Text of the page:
The deprivations of my mother’s childhood built themselves thoroughly into her and changed her as she survived them. She ended up without the ability to separate past from present. This, I believe, is the way our bodies, including our brains, operate. This is how information about the conditions of our environments are communicated to offspring. This process is the legacy of carrying unresolved traumas forward through the way we treat our children. This is how we communicate to future generations that the condition of the world are harsh and malevolent and that a scarcity of primary, essential resources exists.
The inability to discern past from present is part of the inability to tell a coherent life story that is a primary ‘symptom’ of a seriously insecure attachment style and the presence of an attachment disorder. I believe that we are physiologically designed to carry unresolved traumas within us because they are signals that whatever caused the traumas to happen in the first place have not been adequately addressed and conditions have not been changed for the better. Our bodies carry this information within them telling us that the risk is still present and the world continues to be unsafe.
Because we are a complicated species, these states and conditions of deprivation in childhood that change the way our brains develop will manifest themselves in what we call ‘psychological’ ways. Only as we begin to reconnect our psychological self to our brain and to our body where they originate, we can we better come to understand how competency or its absence determines how safely and securely we are attached to the world itself as we are designed to control, manipulate and manage resources — including access to them in the first place. Any lack of primary resources that we do not recognize and address will be communicated in some way through our parenting behaviors to our offspring, thus signaling to them the condition of the world at large.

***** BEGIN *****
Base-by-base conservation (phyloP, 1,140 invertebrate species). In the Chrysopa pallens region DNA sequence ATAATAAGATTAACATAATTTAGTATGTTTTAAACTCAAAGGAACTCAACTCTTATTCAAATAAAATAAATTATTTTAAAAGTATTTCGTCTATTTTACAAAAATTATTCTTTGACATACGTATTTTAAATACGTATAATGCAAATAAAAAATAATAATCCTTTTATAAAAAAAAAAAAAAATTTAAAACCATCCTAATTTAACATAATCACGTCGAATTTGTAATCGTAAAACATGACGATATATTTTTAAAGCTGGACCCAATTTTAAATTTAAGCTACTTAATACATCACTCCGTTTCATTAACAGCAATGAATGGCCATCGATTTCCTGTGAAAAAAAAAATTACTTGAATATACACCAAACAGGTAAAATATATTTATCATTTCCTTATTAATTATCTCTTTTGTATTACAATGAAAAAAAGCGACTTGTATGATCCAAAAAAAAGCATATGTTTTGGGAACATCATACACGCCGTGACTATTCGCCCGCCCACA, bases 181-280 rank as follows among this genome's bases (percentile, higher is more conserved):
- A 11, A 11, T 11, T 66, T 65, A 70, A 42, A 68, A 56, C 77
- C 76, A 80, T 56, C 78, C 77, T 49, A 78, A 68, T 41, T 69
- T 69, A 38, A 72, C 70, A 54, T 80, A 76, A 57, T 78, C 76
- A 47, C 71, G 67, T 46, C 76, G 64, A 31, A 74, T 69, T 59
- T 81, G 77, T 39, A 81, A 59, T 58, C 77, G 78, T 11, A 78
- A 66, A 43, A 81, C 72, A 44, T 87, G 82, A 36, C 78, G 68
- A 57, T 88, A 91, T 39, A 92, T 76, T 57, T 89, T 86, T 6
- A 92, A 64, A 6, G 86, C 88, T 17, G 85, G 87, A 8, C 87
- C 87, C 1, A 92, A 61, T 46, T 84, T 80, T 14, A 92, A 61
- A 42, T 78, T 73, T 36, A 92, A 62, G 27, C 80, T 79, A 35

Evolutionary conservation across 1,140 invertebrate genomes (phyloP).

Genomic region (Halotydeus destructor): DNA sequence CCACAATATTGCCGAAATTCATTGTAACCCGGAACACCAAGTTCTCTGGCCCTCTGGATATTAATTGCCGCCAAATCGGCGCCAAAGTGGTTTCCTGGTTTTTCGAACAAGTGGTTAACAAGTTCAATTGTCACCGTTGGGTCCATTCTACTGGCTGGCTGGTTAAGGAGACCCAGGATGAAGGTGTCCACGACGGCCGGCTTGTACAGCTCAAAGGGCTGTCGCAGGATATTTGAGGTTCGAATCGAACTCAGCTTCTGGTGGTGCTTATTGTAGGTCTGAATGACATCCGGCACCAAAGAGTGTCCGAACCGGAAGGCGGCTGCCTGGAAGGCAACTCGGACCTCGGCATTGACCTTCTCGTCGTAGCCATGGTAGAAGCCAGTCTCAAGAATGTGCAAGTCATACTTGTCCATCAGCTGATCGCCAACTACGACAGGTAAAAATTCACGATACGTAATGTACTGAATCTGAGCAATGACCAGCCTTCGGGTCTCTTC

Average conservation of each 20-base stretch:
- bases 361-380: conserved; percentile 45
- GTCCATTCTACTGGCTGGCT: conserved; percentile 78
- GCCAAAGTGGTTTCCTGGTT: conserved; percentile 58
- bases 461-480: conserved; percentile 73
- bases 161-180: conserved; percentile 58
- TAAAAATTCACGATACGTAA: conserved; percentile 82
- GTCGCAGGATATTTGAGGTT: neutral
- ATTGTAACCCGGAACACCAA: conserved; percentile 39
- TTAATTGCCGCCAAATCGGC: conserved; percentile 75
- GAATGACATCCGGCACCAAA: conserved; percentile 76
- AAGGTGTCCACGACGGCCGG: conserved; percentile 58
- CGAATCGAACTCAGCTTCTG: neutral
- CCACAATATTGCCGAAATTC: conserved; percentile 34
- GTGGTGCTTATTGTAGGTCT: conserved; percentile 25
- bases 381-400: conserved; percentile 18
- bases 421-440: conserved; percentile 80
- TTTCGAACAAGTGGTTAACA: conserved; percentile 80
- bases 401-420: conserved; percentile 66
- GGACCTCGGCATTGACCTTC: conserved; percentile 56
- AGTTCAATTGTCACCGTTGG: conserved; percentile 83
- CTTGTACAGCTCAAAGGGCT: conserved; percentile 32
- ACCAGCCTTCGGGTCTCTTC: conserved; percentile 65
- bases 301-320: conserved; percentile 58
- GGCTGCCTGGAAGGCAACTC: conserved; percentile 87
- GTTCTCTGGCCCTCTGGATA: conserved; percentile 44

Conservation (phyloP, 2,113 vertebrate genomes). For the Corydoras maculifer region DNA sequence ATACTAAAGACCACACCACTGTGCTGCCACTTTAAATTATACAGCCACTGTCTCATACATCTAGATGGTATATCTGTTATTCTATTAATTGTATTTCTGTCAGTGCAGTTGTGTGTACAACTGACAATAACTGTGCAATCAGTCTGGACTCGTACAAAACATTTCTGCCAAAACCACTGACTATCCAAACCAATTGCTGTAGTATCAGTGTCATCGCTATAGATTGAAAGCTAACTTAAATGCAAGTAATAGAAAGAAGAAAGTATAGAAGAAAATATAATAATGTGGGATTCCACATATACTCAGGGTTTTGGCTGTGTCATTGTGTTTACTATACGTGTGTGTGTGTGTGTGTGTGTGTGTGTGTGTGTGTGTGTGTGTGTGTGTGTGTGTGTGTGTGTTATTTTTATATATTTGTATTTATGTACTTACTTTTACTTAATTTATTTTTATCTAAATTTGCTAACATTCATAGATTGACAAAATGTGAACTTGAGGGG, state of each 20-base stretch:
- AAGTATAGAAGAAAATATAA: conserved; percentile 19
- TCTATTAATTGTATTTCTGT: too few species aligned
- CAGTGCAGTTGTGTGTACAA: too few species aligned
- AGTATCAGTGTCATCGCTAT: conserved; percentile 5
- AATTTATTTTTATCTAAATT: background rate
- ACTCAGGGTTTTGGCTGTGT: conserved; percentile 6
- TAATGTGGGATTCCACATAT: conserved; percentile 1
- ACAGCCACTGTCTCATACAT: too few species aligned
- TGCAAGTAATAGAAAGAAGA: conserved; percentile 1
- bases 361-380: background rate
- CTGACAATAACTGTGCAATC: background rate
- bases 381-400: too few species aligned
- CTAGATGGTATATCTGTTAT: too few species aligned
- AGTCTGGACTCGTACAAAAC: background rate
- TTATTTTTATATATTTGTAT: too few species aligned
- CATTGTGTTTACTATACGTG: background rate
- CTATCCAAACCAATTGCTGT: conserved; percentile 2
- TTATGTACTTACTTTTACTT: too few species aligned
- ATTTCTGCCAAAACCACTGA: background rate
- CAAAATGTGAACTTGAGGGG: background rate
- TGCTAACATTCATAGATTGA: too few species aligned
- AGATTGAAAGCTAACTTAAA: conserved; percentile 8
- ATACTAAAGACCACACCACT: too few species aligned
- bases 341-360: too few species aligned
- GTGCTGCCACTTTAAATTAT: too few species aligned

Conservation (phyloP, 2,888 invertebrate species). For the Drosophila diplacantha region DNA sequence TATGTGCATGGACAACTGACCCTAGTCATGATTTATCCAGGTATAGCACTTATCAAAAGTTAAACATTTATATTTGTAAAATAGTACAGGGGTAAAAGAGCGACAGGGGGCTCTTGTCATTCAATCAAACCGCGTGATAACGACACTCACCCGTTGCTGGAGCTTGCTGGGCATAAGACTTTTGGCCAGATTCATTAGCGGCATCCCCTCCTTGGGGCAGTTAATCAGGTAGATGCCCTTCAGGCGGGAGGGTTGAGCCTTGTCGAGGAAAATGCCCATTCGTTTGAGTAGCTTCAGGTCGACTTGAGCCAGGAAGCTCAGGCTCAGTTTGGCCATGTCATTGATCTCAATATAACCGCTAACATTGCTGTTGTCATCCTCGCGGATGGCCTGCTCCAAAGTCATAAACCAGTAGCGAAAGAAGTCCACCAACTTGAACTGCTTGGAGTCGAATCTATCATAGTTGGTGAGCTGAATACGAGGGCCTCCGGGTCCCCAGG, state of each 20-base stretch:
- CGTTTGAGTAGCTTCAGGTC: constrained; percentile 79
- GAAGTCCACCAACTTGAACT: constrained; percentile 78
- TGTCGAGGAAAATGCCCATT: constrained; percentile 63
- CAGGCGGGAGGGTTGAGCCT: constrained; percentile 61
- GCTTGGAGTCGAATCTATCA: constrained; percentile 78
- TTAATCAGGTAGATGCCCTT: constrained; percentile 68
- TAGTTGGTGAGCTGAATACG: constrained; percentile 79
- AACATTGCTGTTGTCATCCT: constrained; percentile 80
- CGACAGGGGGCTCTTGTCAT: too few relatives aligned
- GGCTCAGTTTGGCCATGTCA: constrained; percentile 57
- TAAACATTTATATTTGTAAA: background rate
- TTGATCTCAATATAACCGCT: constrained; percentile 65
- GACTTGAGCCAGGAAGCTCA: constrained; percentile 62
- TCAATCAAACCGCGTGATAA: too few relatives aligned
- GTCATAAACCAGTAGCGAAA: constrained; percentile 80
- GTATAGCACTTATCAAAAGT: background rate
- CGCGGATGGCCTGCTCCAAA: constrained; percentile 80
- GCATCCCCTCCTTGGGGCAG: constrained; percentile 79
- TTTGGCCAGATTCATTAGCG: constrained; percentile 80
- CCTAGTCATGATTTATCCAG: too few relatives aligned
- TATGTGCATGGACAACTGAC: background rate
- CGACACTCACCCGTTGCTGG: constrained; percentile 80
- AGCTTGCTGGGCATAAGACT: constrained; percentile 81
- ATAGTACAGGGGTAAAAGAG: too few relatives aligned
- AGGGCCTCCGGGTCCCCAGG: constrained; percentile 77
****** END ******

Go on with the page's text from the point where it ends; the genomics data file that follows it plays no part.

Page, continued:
In my post on April 28, 2009, WHY NOT TO REMEMBER MY MOTHER , I alluded to an event that led directly to my ability to finally disown my own mother. This event remains as one of my most painful memories, if not THE most painful memory of my life. In the end it had to do with what I consider to be one of our species’ most valuable resources — having the ability to feel remorse. I will describe to you what happened that day.